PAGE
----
Post by Jonathan Crook, PPP Summer Fellow
West Virginia voters responded to our poll this week in a somewhat contradictory, but not uncommon, manner. They are heartily against the concept of public funding in general, but are in favor of seeking the results that public funding has created in other states for their own.
This state in particular has a rather interesting history of fund-raising and controversy in the elections for members of its highest court - the state Supreme Court of Appeals. Amidst all of the drama surrounding the arms race campaign spending, the conflicts of interests, and the recusals, one would think that the citizens of West Virginia would like to see a change.
According to our poll, they do. 67% of respondents would like to see stricter limits on campaign spending. 74% don't believe that candidates can accept funds from lawyers and law firms without creating conflicts of interests in the courtroom. 40% even think that a public finance system would reduce those conflicts, as opposed to 28% who don't.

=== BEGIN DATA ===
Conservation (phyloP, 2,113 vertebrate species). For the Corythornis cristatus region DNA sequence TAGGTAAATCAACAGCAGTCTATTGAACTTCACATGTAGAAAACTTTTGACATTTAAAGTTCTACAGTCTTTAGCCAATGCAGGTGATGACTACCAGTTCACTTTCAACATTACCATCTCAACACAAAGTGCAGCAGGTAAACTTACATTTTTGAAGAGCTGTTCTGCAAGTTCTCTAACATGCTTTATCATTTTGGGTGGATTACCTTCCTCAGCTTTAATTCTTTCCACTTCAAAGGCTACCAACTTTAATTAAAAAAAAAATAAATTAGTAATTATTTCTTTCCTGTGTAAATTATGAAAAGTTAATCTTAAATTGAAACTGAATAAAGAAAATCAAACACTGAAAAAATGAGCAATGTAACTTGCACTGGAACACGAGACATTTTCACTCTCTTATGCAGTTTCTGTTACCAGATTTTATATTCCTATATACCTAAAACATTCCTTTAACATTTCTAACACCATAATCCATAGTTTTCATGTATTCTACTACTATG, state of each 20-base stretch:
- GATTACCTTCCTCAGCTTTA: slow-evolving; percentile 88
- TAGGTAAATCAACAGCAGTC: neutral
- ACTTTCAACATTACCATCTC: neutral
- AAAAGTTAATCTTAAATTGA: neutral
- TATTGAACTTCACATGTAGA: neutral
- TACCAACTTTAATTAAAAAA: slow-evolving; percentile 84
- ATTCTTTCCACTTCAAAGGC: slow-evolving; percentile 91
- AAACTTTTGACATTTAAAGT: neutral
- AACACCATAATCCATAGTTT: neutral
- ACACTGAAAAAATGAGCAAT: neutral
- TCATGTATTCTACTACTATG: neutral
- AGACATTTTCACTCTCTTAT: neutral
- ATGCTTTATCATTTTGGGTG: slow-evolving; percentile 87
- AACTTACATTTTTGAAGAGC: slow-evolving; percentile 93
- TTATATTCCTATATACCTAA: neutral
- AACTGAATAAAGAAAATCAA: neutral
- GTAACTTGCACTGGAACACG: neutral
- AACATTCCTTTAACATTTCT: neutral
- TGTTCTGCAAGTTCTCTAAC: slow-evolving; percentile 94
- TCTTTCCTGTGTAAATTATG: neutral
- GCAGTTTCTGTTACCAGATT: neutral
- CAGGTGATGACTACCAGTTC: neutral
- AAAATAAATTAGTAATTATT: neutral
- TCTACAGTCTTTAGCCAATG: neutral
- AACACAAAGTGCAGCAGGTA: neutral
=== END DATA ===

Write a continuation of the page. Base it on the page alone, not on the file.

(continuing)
West Virginia voters were also in great support of adopting a public finance program similar to that in North Carolina's state judicial system - with 73% saying they would be in favor of such a measure.
Even with all of this, however, when asked point-blank if they want public finance - the answer was a resounding "no." 56% don't agree with public finance in general, and only 25% are in favor of adopting a public finance system for Supreme Court of Appeals elections, even though these same citizens said that it would help later in the survey.
Obviously the terms here are loaded. "Public finance" may evoke very different reactions from different people. Hopefully the discourse on this matter, which is quite relevant in states like West Virginia and many others, won't be swayed by those who seek to exploit the initial reactions of buzzwords and rather take the time to talk about what these terms and policies really mean.
Full results here.